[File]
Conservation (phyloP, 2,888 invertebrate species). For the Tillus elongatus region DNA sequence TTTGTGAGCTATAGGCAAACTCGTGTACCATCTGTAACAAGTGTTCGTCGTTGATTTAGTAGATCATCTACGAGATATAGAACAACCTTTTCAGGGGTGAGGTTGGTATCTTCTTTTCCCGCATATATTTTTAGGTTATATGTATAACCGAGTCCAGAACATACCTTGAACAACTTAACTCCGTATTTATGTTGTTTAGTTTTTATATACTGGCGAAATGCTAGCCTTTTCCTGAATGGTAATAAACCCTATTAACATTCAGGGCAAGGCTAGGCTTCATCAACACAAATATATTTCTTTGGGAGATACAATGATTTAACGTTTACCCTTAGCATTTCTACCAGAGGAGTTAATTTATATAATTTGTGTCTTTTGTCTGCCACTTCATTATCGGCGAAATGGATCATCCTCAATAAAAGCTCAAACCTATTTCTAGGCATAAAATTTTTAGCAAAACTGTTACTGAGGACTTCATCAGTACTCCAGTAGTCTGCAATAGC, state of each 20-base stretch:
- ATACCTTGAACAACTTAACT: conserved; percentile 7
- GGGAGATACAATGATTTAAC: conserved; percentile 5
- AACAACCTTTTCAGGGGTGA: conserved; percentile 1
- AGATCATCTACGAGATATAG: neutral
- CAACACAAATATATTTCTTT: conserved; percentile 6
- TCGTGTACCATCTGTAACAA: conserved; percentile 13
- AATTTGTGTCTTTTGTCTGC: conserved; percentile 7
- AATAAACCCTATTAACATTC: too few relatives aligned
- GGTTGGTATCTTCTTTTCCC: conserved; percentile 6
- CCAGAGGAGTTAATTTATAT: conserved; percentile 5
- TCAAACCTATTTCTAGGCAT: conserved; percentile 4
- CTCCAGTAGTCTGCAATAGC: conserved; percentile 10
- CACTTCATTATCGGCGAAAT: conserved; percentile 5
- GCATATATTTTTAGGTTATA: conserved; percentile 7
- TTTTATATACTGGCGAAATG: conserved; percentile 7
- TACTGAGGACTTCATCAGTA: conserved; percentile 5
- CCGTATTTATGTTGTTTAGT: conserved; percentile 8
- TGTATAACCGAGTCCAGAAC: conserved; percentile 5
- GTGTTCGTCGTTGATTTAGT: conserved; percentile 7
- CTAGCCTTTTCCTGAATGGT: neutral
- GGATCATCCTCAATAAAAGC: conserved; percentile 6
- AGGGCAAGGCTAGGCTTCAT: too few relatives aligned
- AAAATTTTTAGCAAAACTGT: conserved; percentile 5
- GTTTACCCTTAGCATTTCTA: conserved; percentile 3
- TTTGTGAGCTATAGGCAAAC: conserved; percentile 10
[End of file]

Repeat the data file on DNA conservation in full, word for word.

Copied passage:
Conservation (phyloP, 2,888 invertebrate species). For the Tillus elongatus region DNA sequence TTTGTGAGCTATAGGCAAACTCGTGTACCATCTGTAACAAGTGTTCGTCGTTGATTTAGTAGATCATCTACGAGATATAGAACAACCTTTTCAGGGGTGAGGTTGGTATCTTCTTTTCCCGCATATATTTTTAGGTTATATGTATAACCGAGTCCAGAACATACCTTGAACAACTTAACTCCGTATTTATGTTGTTTAGTTTTTATATACTGGCGAAATGCTAGCCTTTTCCTGAATGGTAATAAACCCTATTAACATTCAGGGCAAGGCTAGGCTTCATCAACACAAATATATTTCTTTGGGAGATACAATGATTTAACGTTTACCCTTAGCATTTCTACCAGAGGAGTTAATTTATATAATTTGTGTCTTTTGTCTGCCACTTCATTATCGGCGAAATGGATCATCCTCAATAAAAGCTCAAACCTATTTCTAGGCATAAAATTTTTAGCAAAACTGTTACTGAGGACTTCATCAGTACTCCAGTAGTCTGCAATAGC, state of each 20-base stretch:
- ATACCTTGAACAACTTAACT: conserved; percentile 7
- GGGAGATACAATGATTTAAC: conserved; percentile 5
- AACAACCTTTTCAGGGGTGA: conserved; percentile 1
- AGATCATCTACGAGATATAG: neutral
- CAACACAAATATATTTCTTT: conserved; percentile 6
- TCGTGTACCATCTGTAACAA: conserved; percentile 13
- AATTTGTGTCTTTTGTCTGC: conserved; percentile 7
- AATAAACCCTATTAACATTC: too few relatives aligned
- GGTTGGTATCTTCTTTTCCC: conserved; percentile 6
- CCAGAGGAGTTAATTTATAT: conserved; percentile 5
- TCAAACCTATTTCTAGGCAT: conserved; percentile 4
- CTCCAGTAGTCTGCAATAGC: conserved; percentile 10
- CACTTCATTATCGGCGAAAT: conserved; percentile 5
- GCATATATTTTTAGGTTATA: conserved; percentile 7
- TTTTATATACTGGCGAAATG: conserved; percentile 7
- TACTGAGGACTTCATCAGTA: conserved; percentile 5
- CCGTATTTATGTTGTTTAGT: conserved; percentile 8
- TGTATAACCGAGTCCAGAAC: conserved; percentile 5
- GTGTTCGTCGTTGATTTAGT: conserved; percentile 7
- CTAGCCTTTTCCTGAATGGT: neutral
- GGATCATCCTCAATAAAAGC: conserved; percentile 6
- AGGGCAAGGCTAGGCTTCAT: too few relatives aligned
- AAAATTTTTAGCAAAACTGT: conserved; percentile 5
- GTTTACCCTTAGCATTTCTA: conserved; percentile 3
- TTTGTGAGCTATAGGCAAAC: conserved; percentile 10